Updated: LightSquared's Falcone faces charges while Orange pursues L-band tests

Talk about adding insult to injury. The day after Philip Falcone was charged with numerous fraudulent acts by the U.S. Securities and Exchange Commission, Orange France announced plans to begin testing mobile broadband services in the L-band, though using frequencies that are different from those that Falcone is not being allowed to use for his bankrupt LightSquared project.

The SEC's charges against Falcone and his advisory firm, Harbinger Capital Partners, allege illicit conduct that included misappropriation of client assets, market manipulation and betraying clients.

Among other things, the commission alleged in a civil lawsuit filed at U.S. District Court in New York that Falcone paid his 2009 federal and state taxes with $113.2 million he fraudulently borrowed in investors' money without their consent from a hedge fund he advised through Harbinger Capital. He subsequently repaid the loan, with interest, in 2011. The regulators want to bar Falcone from serving as an officer or director of any public company and force him to pay unspecified penalties and restitution.

The SEC also charged Peter Jenson, Harbinger's former COO, for aiding and abetting the misappropriation scheme. In addition, the commission said it has already reached a settlement with Harbinger for unlawful trading.

Falcone spent years and billions of dollars trying to launch LightSquared's terrrestrial wholesale LTE network using L-band satellite frequencies, making LightSquared Harbinger Capital's largest investment. Those dreams were crushed in February, when the FCC revoked LightSquared's conditional waiver to build a terrestrial LTE network due to concerns that the operator's intended use of its 1.6 GHz L-band spectrum would cause interference with GPS equipment.

LightSquared, which claims to have invested more than $4 billion in its planned network, filed for voluntary Chapter 11 bankruptcy protection in May. The company has pledged to fight the FCC's February ruling and suggested swapping its spectrum for other frequencies that would not cause GPS interference.

L-band broadly refers to the frequency range from 1 to 2 GHz, a portion of which is allocated for mobile satellite service (MSS) operations, according to the FCC, which notes 1525-1559 MHz is domestically and internationally allocated for transmission from satellites to mobile earth stations and 1610-1660.5 MHz for transmission from mobile earth stations to satellites. LightSquared is licensed for MSS operation in portions of the 1525-1544 MHz and 1545-1559 MHz downlink bands and the 1626.5-1645.5 MHz and 1646.5-1660.5 MHz uplink bands.

Pundits have suggested that some of LightSquared's spectrum could yet be used to supplement terrestrial mobile broadband systems by alleviating data traffic delivered over their primary spectrum. Now Orange France is lending some credence to that vision, announcing plans to conduct trials early next year in Toulouse, France, in which the company would use L-band 1452-1492 MHz frequencies to provide mobile broadband systems with supplemental downlink capacity. However, Orange's trial results won't do much help LightSquared's arguments.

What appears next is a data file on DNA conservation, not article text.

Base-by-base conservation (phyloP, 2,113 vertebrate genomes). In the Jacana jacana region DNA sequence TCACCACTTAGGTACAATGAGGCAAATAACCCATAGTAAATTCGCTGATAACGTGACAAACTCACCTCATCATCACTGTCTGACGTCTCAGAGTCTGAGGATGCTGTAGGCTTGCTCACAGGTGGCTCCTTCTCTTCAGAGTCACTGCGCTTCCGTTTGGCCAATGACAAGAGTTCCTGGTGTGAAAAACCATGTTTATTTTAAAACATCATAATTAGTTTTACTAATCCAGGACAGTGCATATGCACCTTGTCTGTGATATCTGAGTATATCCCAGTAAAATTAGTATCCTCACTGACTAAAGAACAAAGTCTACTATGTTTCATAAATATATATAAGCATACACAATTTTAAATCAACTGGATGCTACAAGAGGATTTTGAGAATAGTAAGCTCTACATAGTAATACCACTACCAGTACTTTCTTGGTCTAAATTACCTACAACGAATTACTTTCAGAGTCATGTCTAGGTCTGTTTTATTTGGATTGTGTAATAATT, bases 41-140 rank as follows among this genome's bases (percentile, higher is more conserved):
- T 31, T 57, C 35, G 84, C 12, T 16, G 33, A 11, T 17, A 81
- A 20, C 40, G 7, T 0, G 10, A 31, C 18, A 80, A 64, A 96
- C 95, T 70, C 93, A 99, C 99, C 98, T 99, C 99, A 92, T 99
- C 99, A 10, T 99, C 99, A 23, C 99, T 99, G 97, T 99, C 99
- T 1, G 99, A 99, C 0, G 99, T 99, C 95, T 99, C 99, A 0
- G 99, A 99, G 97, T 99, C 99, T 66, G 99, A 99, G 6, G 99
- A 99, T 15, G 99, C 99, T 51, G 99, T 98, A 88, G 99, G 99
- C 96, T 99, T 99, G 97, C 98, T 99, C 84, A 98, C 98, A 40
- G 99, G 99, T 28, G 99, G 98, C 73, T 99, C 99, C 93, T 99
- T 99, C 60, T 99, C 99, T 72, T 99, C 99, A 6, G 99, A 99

"The European L-band spectrum (formerly used by Worldspace) is vastly further away from GPS than the L-band MSS spectrum that (LightSquared) controls," said Tim Farrar of TMF Associates. While Orange has said it will test the 1452-1492 MHz spectrum as an auxiliary downlink, LightSquared is talking about using its spectrum for uplinks because those would produce less GPS interference, he added. "That's basically the opposite of the European situation,
and of course uplink spectrum is probably not in short supply," said Farrar.

Orange said of its planned tests, "The objective will be to assess the potential of using additional frequencies to boost capacity of 3G/UMTS and 4G/LTE networks regardless of the country or operator. Supplemental downlink, in this case using the L-band, is a promising technology that allows a boost in network capacity by exploiting inter-band multi-carrier technology standardized in 3GPP for 3G/UMTS and 4G/LTE."

The trial will use Ericsson (NASDAQ:ERIC) base stations and devices employing Qualcomm (NASDAQ:QCOM) chipsets. Both the base stations and the devices will use supplementary carrier frequencies in the L-band for downlink operations, combined with a traditional paired carrier at 2.1 GHz, said Orange.

The operator noted CEPT (European Conference of Postal and Telecommunications Administrations), which issues decisions regarding the harmonized use of the L-band in Europe, has indicated that refarming L-band spectrum for mobile broadband use is a relevant option given the continuing growth of mobile broadband use.

For more:
- see this SEC release
- see this Orange press release
- see this The Washington Times article
- see this PC World article

Related articles:
LightSquared in negotiations with creditors to avert liquidation
Lawmakers think LightSquared could use military spectrum
LightSquared: It's not over till it's over
LightSquared files for Chapter 11 bankruptcy protection
LightSquared to pay Inmarsat $56.3M, delays further payments until 2014

This article was updated on July 4, 2012, to include more information about Orange's L-band frequencies and provide analyst comments.